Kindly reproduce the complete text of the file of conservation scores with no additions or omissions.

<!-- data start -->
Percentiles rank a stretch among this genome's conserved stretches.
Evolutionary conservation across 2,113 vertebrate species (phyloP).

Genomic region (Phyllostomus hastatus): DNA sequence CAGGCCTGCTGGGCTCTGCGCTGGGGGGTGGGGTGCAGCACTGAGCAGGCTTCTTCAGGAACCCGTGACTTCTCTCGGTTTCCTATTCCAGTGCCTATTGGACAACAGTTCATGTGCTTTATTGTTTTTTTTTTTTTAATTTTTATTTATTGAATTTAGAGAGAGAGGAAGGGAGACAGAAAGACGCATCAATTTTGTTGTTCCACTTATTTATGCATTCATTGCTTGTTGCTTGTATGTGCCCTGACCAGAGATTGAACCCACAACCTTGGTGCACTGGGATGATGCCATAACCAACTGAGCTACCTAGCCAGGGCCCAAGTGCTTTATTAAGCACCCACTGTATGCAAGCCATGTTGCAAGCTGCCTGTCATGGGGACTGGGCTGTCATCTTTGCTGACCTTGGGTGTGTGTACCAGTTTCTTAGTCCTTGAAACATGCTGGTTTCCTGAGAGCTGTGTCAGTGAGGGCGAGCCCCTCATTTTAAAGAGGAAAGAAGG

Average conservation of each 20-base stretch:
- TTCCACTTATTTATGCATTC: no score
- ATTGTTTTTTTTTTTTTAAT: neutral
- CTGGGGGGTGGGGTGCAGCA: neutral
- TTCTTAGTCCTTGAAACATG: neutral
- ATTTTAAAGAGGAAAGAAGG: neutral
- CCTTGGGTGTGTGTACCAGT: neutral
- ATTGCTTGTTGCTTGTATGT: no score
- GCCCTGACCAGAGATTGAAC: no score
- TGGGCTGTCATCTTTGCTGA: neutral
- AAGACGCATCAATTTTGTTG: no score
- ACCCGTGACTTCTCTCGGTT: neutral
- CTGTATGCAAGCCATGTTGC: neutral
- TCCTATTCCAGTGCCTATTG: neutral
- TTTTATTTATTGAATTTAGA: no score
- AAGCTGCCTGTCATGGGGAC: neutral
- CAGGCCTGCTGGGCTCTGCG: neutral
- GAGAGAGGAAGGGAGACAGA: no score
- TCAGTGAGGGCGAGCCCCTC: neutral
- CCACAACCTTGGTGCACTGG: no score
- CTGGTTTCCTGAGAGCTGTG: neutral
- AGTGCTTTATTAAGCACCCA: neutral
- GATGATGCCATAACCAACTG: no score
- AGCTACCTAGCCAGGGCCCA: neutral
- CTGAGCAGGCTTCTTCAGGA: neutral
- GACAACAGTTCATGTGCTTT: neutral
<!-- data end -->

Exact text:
Percentiles rank a stretch among this genome's conserved stretches.
Evolutionary conservation across 2,113 vertebrate species (phyloP).

Genomic region (Phyllostomus hastatus): DNA sequence CAGGCCTGCTGGGCTCTGCGCTGGGGGGTGGGGTGCAGCACTGAGCAGGCTTCTTCAGGAACCCGTGACTTCTCTCGGTTTCCTATTCCAGTGCCTATTGGACAACAGTTCATGTGCTTTATTGTTTTTTTTTTTTTAATTTTTATTTATTGAATTTAGAGAGAGAGGAAGGGAGACAGAAAGACGCATCAATTTTGTTGTTCCACTTATTTATGCATTCATTGCTTGTTGCTTGTATGTGCCCTGACCAGAGATTGAACCCACAACCTTGGTGCACTGGGATGATGCCATAACCAACTGAGCTACCTAGCCAGGGCCCAAGTGCTTTATTAAGCACCCACTGTATGCAAGCCATGTTGCAAGCTGCCTGTCATGGGGACTGGGCTGTCATCTTTGCTGACCTTGGGTGTGTGTACCAGTTTCTTAGTCCTTGAAACATGCTGGTTTCCTGAGAGCTGTGTCAGTGAGGGCGAGCCCCTCATTTTAAAGAGGAAAGAAGG

Average conservation of each 20-base stretch:
- TTCCACTTATTTATGCATTC: no score
- ATTGTTTTTTTTTTTTTAAT: neutral
- CTGGGGGGTGGGGTGCAGCA: neutral
- TTCTTAGTCCTTGAAACATG: neutral
- ATTTTAAAGAGGAAAGAAGG: neutral
- CCTTGGGTGTGTGTACCAGT: neutral
- ATTGCTTGTTGCTTGTATGT: no score
- GCCCTGACCAGAGATTGAAC: no score
- TGGGCTGTCATCTTTGCTGA: neutral
- AAGACGCATCAATTTTGTTG: no score
- ACCCGTGACTTCTCTCGGTT: neutral
- CTGTATGCAAGCCATGTTGC: neutral
- TCCTATTCCAGTGCCTATTG: neutral
- TTTTATTTATTGAATTTAGA: no score
- AAGCTGCCTGTCATGGGGAC: neutral
- CAGGCCTGCTGGGCTCTGCG: neutral
- GAGAGAGGAAGGGAGACAGA: no score
- TCAGTGAGGGCGAGCCCCTC: neutral
- CCACAACCTTGGTGCACTGG: no score
- CTGGTTTCCTGAGAGCTGTG: neutral
- AGTGCTTTATTAAGCACCCA: neutral
- GATGATGCCATAACCAACTG: no score
- AGCTACCTAGCCAGGGCCCA: neutral
- CTGAGCAGGCTTCTTCAGGA: neutral
- GACAACAGTTCATGTGCTTT: neutral